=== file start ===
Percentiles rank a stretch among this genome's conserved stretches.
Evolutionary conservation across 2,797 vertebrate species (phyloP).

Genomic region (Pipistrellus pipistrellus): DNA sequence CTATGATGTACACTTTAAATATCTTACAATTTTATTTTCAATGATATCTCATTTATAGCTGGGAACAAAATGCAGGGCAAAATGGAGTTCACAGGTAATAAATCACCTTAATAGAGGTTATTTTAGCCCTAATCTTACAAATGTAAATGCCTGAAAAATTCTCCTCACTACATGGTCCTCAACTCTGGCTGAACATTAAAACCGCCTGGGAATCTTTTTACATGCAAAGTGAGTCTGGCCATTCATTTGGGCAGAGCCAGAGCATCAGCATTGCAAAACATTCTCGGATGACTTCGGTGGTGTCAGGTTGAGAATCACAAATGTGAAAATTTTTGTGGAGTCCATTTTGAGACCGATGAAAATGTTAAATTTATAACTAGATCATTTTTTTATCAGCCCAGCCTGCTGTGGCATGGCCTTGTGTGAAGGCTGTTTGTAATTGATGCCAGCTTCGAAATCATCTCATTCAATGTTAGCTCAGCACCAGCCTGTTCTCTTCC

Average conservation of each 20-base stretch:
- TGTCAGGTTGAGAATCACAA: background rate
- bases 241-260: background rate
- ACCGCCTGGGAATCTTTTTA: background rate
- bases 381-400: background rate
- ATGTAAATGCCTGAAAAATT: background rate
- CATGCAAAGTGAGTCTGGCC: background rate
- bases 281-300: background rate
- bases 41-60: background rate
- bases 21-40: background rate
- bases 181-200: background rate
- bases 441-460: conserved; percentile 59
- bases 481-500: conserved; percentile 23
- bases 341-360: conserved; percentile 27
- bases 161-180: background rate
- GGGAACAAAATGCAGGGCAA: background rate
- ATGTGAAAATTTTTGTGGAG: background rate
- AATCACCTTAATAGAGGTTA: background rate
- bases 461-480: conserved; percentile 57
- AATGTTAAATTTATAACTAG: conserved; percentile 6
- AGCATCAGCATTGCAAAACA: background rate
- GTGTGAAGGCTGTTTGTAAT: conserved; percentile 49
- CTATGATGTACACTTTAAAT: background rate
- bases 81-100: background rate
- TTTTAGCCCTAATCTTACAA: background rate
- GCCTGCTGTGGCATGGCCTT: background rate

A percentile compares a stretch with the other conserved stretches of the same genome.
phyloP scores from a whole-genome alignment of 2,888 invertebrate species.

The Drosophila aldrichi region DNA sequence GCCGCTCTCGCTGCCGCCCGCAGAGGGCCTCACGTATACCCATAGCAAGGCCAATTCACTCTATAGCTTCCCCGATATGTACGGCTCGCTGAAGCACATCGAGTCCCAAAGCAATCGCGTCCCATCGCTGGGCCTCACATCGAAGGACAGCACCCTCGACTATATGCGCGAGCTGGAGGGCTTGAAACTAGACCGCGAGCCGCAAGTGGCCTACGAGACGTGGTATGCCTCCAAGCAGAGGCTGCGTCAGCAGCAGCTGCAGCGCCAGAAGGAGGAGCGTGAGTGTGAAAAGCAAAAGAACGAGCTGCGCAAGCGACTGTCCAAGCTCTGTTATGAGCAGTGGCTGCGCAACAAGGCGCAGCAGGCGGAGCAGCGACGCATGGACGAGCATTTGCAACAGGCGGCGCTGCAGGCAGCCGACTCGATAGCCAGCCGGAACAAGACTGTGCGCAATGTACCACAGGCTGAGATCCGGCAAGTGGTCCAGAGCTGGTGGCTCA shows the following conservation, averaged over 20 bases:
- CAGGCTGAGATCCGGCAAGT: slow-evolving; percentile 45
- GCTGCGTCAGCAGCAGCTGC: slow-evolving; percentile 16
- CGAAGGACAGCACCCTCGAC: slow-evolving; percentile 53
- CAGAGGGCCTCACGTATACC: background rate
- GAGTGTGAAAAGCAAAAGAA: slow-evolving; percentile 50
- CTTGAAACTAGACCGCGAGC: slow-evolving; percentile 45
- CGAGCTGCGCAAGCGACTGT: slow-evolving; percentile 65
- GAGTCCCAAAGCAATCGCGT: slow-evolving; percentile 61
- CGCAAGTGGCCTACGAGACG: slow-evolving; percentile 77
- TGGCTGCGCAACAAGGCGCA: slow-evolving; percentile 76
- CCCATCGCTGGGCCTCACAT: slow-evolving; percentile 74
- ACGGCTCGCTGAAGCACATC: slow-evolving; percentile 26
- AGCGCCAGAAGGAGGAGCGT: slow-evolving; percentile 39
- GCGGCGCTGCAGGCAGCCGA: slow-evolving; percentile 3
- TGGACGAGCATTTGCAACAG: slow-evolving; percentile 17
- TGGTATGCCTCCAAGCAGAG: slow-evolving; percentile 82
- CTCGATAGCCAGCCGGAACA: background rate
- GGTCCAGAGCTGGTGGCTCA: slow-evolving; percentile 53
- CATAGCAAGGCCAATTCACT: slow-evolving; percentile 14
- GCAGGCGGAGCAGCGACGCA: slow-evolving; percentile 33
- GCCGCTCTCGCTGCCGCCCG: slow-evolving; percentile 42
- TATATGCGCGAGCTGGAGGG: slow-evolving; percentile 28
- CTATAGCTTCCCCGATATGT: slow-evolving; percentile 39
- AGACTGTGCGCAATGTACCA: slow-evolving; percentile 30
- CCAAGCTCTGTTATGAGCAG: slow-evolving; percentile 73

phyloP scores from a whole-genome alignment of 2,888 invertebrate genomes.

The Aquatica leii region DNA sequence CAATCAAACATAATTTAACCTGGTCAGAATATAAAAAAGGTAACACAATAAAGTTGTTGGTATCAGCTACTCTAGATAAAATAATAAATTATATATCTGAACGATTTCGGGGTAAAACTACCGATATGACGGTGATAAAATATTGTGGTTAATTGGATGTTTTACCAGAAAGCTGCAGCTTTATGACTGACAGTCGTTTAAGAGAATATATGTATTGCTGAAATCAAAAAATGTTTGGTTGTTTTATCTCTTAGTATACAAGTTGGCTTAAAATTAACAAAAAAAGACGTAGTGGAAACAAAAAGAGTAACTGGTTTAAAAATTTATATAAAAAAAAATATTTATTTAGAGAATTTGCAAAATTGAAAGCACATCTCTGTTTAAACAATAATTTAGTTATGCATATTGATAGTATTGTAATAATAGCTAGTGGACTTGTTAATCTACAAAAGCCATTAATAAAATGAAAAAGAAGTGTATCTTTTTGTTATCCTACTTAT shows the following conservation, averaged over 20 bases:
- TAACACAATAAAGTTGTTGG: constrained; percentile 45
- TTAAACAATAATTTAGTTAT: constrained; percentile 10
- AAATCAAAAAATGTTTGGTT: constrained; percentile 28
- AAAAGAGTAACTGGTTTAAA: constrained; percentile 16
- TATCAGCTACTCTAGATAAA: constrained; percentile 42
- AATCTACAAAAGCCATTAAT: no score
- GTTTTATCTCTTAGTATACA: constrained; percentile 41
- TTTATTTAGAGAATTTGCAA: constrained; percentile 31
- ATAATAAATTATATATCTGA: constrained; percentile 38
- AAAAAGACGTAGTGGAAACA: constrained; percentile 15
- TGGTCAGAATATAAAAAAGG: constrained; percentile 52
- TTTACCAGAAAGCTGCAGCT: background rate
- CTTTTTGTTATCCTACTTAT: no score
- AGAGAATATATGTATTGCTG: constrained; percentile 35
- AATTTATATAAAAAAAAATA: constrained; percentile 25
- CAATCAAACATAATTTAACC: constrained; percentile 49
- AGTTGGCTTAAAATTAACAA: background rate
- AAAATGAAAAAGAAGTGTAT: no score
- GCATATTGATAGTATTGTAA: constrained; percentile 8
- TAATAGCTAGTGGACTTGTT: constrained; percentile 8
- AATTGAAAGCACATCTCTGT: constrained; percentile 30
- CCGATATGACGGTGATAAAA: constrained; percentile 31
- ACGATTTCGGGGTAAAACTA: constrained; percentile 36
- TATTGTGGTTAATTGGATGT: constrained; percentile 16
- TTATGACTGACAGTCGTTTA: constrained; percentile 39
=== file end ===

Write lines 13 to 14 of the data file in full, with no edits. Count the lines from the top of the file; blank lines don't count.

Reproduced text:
- bases 21-40: background rate
- bases 181-200: background rate